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Who Asked Me? Dead But Not Forgotten

Who Asked Me?
DEAD BUT NOT FORGOTTEN


By Beverly Birch

    As we prepare to celebrate Memorial Day, let us remember our veterans and their families.   On Monday, this country will celebrate Memorial Day.  As we prepare for cook-outs with family and friends, merchants are already raking in profits from Pre-Memorial Day sales.

     Let me see a show of hands!! How many of you are planning to cook out for the holiday?  Put your hands down.  Now, how many of you never cook out on holidays but carry your ‘luminum foil to someone else’s cookout, invited or uninvited?  I just knew the ‘luminum foil crowd would win.  Times are tough for everyone; so, if you are planning on coming my way, leave your foil, plastic bags and boxes home.  There will be no left over at my house.

    On a more serious note, today we pay tribute to brave men and women of the United States Military who gave their lives in the line of duty.  We recognize our men and women in the military for their courage and sacrifice made to protect the quality of life that we enjoy. 

    The successes and failures of war affect all of us.  We begin by thanking President Obama for sending in the Navy Seals to eliminate Osama Bin Laden, a national threat to the safety and well being of not only America but any country that shares her views. Americans can rest a little easier but shouldn’t get too comfortable.  We still have enemies out there.  Wars, right or wrong, affect even the unborn long after they are over—fathers and mothers die; grandfathers and grandmothers die; aunts and uncles die; and brothers and sisters die.  Ludwig von Mises said “war is harmful, not only to the conquered but to the conqueror”.

    If you lived through the Viet Nam, Afghanistan and now the Iraqi wars, you have seen the tragic results when countries enter into war for the wrong reasons.  The question is does the benefit of war outweighs the lost.  Some families that lost loved ones in the Viet Nam war have also lost loved ones in the Iraq or Afghanistan war.

    As we approach Memorial Day, I am reminded of an article about Sam Reyes, a United States Marine, who had been severely injured September 2004 in the Iraqi war.   Sam is my reality of the ugly side of war.  It’s about the sacrifices of our brave men and women in the military that put their lives on the line everyday so we might live ours in peace. Sam was 19 years old at the time of his injuries by a roadside bomb.    Twelve Marines were killed during the incident.  Sam was left on the road holding on by a thread. Picture Sam lying there in the roadway with his arm ripped opened to the muscle, tongue sliced in half, face burned, severe back, stomach and head injuries.  Today, Sam has made tremendous gains but has a long way to go. Unfortunately, he will never be whole again.  Sam now suffers from Traumatic Brain Injury, known as TBI; TBI leaves the survivor “unable to perform basic cognitive functions”.  TBI affects more than 25% of the bombing survivors.  Soldiers experiencing TBI will have to receive treatment for life.  Depending on which part of the brain has been damaged, many of the survivors will experience psychological problems and anger--anger that can result in violent behavior to themselves and others.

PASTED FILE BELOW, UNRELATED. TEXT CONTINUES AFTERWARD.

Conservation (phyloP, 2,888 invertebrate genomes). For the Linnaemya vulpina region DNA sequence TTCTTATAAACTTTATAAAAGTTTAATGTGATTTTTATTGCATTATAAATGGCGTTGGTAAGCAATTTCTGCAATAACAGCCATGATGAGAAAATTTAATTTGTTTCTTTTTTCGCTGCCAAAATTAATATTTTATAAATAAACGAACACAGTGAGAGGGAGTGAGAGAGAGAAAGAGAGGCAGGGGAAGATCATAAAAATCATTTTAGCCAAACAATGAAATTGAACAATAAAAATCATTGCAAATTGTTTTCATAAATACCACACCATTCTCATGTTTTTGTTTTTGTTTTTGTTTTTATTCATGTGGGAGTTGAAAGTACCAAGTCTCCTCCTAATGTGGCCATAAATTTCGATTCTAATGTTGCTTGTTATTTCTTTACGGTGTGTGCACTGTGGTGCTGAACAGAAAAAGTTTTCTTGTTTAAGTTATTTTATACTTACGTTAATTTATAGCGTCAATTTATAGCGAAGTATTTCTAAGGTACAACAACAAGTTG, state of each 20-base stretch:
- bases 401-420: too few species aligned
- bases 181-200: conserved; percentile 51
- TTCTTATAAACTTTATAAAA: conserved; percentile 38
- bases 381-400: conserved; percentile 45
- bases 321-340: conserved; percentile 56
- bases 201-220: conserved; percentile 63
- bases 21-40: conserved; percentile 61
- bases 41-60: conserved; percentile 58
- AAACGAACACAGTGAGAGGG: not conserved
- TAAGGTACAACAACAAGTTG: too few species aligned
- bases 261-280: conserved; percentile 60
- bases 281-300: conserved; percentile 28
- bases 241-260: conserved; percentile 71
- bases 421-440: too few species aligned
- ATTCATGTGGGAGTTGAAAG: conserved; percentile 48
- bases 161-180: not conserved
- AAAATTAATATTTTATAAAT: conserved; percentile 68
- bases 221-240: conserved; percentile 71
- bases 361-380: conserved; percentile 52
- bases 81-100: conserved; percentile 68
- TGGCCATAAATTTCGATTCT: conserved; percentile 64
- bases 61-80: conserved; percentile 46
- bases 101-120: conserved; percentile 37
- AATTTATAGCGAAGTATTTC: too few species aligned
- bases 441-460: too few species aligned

In war, it is difficult to accurately track how many Americans were wounded as of this date; however, the figures provided by Anti War.Com are alarming.  The survivors have lost limbs and for all intent and purpose have lost their minds.  It will be difficult for them to remember loved ones and things in their past.  The simplest problem will seem complex. Helping their children with homework will prove to be too stressful.  They will experience periods of darkness in their lives where nothing will make sense or no one will seem familiar. Each will relive the war over and over again for a life of trauma and nightmares.   It will be difficult remaining in long term relationships.  Some will even commit suicide because they can’t cope.  And, the list just goes on and on, confirming a lifetime of hell. 

    After reading many of the horror stories of war, I can no longer discount the gravity of war and what our soldiers go through each day to ensure democracy in America.  I find myself praying more and more for those nameless, faceless and uncompromising soldiers who put their lives on the line everyday at home and abroad.  These are young men and women who would like nothing more than to be home enjoying their families and friends but they can’t.  Someone has got to mind the home front and I thank those who do.  Even when I am inconvenienced at airports or security checks at office buildings, I complained like so many of you do.  I still can’t get used to the body scans.  Safety interventions have been costly to America in terms of dollars and lives.  I have become more tolerant of the inconveniences. 

    To the innumerable and unknown wounded and dead, we owe you a debt of gratitude.  Some wars are necessary and others are not.  To the decease soldiers, the choice was not yours to make but you went anyhow; you died and all that is left is a marker.  In time, memory fades but your contribution will live on just as long as democracy does.  So,   I celebrate pur veterans.  May you rest in peace!!! 


    AMERICA’S SOLDIERS,
DEAD BUT NOT FORGOTTEN ……………….
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